Under the False Claims Act, penalties can include payment suspension, civil monetary penalties, exclusion from Medicare from one year to a permanent exclusion and corporate integrity agreements. Violations can also be self-reported to the OIG.
Mr. Overbay said he is sometimes asked, “What if a provider comes to me and makes me as a biller or coder submit something I know is fraudulent?” As long as the biller can “make some plausible argument that they were under duress,” the government is unlikely to take action against them, he said.
It’s important to understand the difference between fraud, or intentionally deceiving the government for personal benefit, and abuse, which involves actions that result in unnecessary costs to the government.
“The primary difference between fraud and abuse is intent,” Mr. Overbay said.
The world of government healthcare auditing involves an alphabet soup of officers and programs that can almost rival that of medicine itself. The goal—to reduce financial waste and protect public money—is a good one, Mr. Overbay said.
UPICs, or unified program integrity contractors, are particularly active right now, Mr. Overbay said. Their goal is to detect, deter and prevent waste and abuse, and they receive bonuses for the money recovered. “It’s in their best interest to send out as many audits as they can and try to get back as much money as they can,” he said.
A RAC, or recovery audit contractor, reviews claims after payments have already gone out to detect and correct past payments that were improper.
CERT is comprehensive error rate testing—a way to assess if Medicare administrative contractors are paying claims properly. This generally involves relatively simple audits of coding and billing, and is not focused directly on providers, but is not something to ignore, Mr. Overbay said.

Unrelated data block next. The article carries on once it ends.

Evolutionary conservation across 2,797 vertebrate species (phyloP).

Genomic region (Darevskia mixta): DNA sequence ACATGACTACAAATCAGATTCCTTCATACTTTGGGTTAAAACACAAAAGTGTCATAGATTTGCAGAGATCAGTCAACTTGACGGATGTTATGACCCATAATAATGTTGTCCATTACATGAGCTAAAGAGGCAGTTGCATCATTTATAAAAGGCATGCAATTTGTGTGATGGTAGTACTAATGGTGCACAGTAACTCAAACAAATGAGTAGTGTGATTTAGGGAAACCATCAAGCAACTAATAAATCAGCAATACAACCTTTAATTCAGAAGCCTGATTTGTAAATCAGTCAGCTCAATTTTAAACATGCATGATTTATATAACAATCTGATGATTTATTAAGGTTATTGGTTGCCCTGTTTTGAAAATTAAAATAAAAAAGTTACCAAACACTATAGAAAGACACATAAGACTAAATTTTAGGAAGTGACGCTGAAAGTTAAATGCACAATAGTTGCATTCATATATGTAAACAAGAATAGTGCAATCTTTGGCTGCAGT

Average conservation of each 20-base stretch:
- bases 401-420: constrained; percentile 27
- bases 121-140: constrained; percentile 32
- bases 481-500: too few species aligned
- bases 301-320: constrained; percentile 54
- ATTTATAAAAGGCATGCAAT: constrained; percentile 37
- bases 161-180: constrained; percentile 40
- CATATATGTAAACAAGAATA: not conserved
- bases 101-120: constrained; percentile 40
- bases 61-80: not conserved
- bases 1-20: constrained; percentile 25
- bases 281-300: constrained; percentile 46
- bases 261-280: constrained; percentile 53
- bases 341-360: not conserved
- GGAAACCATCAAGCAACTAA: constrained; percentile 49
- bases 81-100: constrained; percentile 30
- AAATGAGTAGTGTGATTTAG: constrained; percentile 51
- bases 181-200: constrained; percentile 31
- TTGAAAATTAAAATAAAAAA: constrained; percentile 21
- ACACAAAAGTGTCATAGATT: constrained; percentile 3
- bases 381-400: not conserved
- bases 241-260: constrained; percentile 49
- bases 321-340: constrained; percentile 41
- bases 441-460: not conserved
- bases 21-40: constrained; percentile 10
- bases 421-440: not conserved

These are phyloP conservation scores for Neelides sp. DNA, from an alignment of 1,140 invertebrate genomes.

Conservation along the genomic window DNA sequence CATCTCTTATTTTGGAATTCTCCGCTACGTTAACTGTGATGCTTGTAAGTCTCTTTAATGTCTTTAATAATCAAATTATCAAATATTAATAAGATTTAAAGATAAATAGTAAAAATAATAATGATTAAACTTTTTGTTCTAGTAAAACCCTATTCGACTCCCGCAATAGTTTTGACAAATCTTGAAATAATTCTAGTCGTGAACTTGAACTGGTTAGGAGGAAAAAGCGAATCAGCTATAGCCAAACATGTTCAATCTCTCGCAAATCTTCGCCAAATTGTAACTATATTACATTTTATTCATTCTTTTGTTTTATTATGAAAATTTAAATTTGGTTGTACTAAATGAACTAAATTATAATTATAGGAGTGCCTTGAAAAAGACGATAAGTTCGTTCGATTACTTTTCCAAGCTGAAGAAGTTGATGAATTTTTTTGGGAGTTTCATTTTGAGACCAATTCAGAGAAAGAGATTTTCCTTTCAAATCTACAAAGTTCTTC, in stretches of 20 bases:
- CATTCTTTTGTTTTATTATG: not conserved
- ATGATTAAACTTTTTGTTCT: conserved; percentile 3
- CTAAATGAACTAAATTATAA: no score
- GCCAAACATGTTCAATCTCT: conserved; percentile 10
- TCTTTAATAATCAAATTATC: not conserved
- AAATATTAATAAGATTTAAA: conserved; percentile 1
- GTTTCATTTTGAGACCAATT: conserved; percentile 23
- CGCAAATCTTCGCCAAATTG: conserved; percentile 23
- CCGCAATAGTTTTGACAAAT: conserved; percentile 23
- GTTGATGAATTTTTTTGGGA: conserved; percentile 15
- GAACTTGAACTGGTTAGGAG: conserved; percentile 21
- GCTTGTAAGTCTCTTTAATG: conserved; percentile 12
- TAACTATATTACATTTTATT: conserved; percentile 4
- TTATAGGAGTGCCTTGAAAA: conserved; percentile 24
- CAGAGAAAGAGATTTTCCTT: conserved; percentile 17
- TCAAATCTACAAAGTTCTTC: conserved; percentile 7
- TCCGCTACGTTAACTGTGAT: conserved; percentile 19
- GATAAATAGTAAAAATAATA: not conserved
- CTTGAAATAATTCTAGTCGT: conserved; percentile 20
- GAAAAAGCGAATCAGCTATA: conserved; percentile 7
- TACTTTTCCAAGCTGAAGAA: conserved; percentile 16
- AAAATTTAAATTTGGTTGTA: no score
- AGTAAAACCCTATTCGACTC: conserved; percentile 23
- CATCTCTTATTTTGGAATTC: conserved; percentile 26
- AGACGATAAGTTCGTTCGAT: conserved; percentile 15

TPE, or targeted probe and educate, is a program meant to increase accuracy in billing in very specific areas. The goal, the CMS says, is to help the provider improve quickly.
Although the CMS has well-defined levels of appeal, that’s not the case with private payers. “Private payers can make their own rules, essentially,” Mr. Overbay said. Sometimes, their requests for documentation can have unreasonably tight deadlines.
The main issue private payers are concerned with is medical necessity, Mr. Overbay said. “That is the biggest keyword.”
There is no standard definition, but elements of medical necessity include: generally accepted standards of medical practice; clinically appropriate; not primarily for convenience; and not more costly than an alternative service that is at least as likely to produce the same result.
Eventually, Mr. Overbay said, you can expect to be audited. Have a compliance plan, and use it; provide adequate education, and conduct regular training; have an audit response plan; and perform spot and regular audits yourself.
When an audit request comes, it’s important to read the request thoroughly; to note and adhere to the timelines; to ask for extensions when necessary; to be thorough, clear and concise when responding; and to consider retaining an outside attorney to work with you on the audit.